For similar reasons, we decline to order a new trial based on the defendant's second claim. [Note 4] The defendant correctly points out that, in Commonwealth v. Hunter, 416 Mass. 831 , 837 (1994), we stated that at least a finding of one of the evidentiary considerations set forth in Commonwealth v. Cunneen, supra, was a mandating prerequisite for a jury's determination that the
defendant committed a murder with extreme atrocity or cruelty. [Note 5] See Commonwealth v. Semedo, 422 Mass. 716 , 727 (1996). Nonetheless, we refuse to order a new trial because, on the evidence presented, the jury could only have based their finding of extreme atrocity or cruelty on one or more of the Cunneen factors. Immediately before her death, the victim screamed and pleaded with others for help. She was then stabbed repeatedly in the stomach and chest, left to suffer briefly, and then stabbed again. All told, the defendant stabbed the victim twelve times, stating along the way, "Now you're getting yours and you're getting everything you deserve." The defendant also kicked the victim twice in the head after she fell to the floor. Finally, the defendant told arresting officers immediately after the killing, "I guess I'll be on the news tonight." Such indifference toward his victim, coupled with the brutality and suffering involved in the killing itself, leaves us with no doubt that the finding of extreme atrocity or cruelty was based on one or more of the Cunneen factors. See Commonwealth v. James, 424 Mass. 770 , 791 (1997); Commonwealth v. Goudreau, 422 Mass. 731 , 736 (1996); Commonwealth v. Semedo, 422 Mass. 716 , 726-727 (1996). The judge's erroneous instruction thus presented no substantial likelihood of a miscarriage of justice. For this reason, a new trial on this ground is not required.
4. General Laws c. 278, s. 33E, review. We decline to exercise our plenary power under G. L. c. 278, s. 33E, either to order a new trial or to reduce the verdict.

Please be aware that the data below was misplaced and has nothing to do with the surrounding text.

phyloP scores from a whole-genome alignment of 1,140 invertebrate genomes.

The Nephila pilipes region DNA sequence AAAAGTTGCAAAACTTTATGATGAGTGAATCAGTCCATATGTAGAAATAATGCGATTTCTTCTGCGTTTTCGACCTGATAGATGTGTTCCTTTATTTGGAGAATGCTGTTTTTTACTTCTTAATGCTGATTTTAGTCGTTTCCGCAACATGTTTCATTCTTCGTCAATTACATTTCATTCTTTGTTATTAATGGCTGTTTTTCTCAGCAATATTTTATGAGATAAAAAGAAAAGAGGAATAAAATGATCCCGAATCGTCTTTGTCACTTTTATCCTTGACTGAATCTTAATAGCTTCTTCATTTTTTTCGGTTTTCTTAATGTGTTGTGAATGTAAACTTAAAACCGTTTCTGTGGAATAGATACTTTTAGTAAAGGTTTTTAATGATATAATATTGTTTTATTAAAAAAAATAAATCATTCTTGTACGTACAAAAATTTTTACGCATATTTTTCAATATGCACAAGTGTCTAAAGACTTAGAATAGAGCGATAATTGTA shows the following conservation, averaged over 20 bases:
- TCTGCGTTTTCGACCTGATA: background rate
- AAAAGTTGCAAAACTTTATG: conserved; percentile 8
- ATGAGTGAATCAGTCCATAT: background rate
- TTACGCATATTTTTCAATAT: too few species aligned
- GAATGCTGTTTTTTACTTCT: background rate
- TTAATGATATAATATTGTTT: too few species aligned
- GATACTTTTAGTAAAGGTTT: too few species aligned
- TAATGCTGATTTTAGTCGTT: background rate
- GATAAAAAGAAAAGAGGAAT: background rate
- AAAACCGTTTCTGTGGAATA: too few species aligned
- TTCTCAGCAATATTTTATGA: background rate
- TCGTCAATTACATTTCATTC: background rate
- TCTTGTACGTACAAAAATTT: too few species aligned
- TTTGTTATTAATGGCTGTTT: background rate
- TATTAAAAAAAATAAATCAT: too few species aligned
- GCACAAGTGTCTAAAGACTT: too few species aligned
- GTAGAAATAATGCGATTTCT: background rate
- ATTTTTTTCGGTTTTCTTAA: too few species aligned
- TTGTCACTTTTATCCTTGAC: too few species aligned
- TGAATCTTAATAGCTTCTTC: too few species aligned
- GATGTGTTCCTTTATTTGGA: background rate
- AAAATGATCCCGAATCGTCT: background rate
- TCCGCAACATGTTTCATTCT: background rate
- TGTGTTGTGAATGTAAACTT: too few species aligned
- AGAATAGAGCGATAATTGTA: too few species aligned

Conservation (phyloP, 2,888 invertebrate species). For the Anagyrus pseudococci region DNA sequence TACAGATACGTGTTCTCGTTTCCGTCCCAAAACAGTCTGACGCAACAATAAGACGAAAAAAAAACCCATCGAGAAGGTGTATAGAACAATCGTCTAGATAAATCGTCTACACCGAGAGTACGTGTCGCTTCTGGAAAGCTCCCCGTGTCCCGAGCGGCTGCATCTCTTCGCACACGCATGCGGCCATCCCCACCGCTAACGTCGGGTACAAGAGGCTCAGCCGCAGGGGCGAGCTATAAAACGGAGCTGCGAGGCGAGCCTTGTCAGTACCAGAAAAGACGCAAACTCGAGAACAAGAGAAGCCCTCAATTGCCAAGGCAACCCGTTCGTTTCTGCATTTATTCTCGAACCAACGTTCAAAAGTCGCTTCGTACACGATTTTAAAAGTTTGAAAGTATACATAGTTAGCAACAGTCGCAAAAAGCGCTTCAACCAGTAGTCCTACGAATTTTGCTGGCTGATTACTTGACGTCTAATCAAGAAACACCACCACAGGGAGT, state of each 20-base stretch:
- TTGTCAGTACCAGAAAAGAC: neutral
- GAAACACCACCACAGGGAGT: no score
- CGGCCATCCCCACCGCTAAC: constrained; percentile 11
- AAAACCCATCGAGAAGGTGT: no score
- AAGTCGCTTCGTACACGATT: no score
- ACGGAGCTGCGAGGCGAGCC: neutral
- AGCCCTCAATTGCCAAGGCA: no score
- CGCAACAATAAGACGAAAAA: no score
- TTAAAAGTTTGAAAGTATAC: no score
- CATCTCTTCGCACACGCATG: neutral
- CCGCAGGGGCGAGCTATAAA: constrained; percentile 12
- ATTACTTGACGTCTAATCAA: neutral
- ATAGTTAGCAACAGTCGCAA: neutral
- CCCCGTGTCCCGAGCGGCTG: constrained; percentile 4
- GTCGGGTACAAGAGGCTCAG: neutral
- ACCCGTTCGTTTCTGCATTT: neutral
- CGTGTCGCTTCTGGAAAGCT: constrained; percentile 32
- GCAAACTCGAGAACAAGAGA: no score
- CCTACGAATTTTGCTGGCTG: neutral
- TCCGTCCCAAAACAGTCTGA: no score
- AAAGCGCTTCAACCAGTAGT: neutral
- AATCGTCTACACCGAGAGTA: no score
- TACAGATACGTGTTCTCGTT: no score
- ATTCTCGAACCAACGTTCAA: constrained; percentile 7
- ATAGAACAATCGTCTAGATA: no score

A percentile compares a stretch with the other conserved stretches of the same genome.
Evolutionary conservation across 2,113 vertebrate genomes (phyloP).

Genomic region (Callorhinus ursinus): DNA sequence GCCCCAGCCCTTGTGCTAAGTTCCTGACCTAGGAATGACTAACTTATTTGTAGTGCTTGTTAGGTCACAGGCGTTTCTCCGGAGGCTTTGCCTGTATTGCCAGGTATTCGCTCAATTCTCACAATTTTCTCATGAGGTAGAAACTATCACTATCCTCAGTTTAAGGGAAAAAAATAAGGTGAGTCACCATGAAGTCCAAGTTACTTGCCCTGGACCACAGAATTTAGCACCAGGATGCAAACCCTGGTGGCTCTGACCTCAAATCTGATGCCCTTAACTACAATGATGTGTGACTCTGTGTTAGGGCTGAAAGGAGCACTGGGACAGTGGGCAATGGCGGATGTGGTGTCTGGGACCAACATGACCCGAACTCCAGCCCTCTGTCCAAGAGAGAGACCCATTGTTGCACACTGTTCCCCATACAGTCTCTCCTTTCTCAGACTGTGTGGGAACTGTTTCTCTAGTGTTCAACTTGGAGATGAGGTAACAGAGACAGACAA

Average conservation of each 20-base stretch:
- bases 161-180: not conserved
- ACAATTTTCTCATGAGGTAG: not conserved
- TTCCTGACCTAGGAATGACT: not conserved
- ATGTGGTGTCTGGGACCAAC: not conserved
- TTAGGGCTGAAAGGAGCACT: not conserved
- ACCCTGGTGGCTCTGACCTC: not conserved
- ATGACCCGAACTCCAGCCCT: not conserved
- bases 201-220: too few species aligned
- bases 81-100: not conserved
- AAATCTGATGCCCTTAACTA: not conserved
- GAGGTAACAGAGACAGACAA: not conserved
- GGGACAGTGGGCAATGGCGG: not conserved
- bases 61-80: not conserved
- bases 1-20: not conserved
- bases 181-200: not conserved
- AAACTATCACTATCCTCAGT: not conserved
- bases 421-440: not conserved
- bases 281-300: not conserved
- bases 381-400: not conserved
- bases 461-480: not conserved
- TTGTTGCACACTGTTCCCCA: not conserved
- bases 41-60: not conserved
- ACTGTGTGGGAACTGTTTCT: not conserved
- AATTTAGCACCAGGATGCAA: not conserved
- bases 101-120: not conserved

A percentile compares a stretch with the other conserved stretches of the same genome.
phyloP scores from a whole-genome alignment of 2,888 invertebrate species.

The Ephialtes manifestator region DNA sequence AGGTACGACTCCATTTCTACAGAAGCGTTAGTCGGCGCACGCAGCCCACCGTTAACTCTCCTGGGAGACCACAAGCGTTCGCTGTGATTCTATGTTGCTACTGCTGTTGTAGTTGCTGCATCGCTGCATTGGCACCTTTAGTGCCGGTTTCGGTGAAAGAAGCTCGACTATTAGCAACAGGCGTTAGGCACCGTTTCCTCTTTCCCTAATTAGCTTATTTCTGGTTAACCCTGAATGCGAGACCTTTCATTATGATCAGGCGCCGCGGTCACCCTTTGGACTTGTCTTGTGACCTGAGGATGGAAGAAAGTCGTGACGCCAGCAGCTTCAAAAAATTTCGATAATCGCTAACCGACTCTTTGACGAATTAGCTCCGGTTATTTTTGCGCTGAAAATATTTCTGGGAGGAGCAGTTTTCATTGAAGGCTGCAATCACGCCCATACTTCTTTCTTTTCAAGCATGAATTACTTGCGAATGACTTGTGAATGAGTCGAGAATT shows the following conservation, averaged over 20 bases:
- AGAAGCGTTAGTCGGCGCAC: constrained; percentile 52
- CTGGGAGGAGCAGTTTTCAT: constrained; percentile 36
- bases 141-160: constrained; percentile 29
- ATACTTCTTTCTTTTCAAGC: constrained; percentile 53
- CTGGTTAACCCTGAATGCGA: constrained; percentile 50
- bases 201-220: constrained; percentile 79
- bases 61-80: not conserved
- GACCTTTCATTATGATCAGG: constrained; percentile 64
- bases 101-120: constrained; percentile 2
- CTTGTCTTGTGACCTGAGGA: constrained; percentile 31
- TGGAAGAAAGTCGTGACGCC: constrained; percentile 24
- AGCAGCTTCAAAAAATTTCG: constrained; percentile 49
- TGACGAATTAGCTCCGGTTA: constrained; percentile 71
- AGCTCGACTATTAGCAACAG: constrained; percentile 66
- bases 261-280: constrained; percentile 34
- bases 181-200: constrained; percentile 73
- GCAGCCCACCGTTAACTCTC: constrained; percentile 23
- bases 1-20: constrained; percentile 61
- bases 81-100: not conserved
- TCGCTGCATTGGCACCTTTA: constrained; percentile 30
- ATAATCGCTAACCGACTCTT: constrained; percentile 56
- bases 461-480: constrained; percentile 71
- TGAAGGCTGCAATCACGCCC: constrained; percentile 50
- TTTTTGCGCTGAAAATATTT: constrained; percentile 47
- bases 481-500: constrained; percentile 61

[Note 1] The defendant was also convicted of assault and battery on one William F. Baker by means of a dangerous weapon and sentenced to a term of from nine to ten years to be served from and after the sentence of life imprisonment imposed on the murder conviction.
[Note 2] Alternatively, the defendant contends that the evidence was unduly prejudicial because it undermined his primary defenseÚlack of criminal responsibility. Specifically, he claims that the erroneously admitted statements may have suggested to the jury that finding that the defendant lacked criminal responsibility required them to find that the defendant acted in a "sudden or explosive fit." However, the judge correctly instructed the jury regarding criminal responsibility. We must assume that the jury followed those instructions. Commonwealth v. Pope, 406 Mass. 581 , 588 (1990).
[Note 3] The judge instructed the jury: "A murder may be committed with extreme atrocity or cruelty even though death results from a single blow."
[Note 4] The judge instructed the jury: "In making this decision as to this element of extreme atrocity or cruelty, you may consider a number of factors. These factors include, but are not limited to the following . . . " (emphasis added). The judge then listed the factors this court first enunciated in Commonwealth v. Cunneen, 389 Mass. 216 (1983). The defendant failed to object to the judge's instruction. Therefore, we examine the record to determine whether the instruction created a substantial likelihood of a miscarriage of justice. Commonwealth v. Grant, 418 Mass. 76 , 84-85 (1994).
[Note 5] These factors include: (1) whether there is evidence of indifference to, or taking pleasure in, the victim's suffering; (2) the consciousness and degree of suffering of the victim; (3) the extent of physical injuries; (4) the number of blows; (5) the manner and force with which they were delivered; (6) the instrument employed; and (7) the disproportion between the means needed to cause death and those employed. Commonwealth v. Cunneen, supra at 227.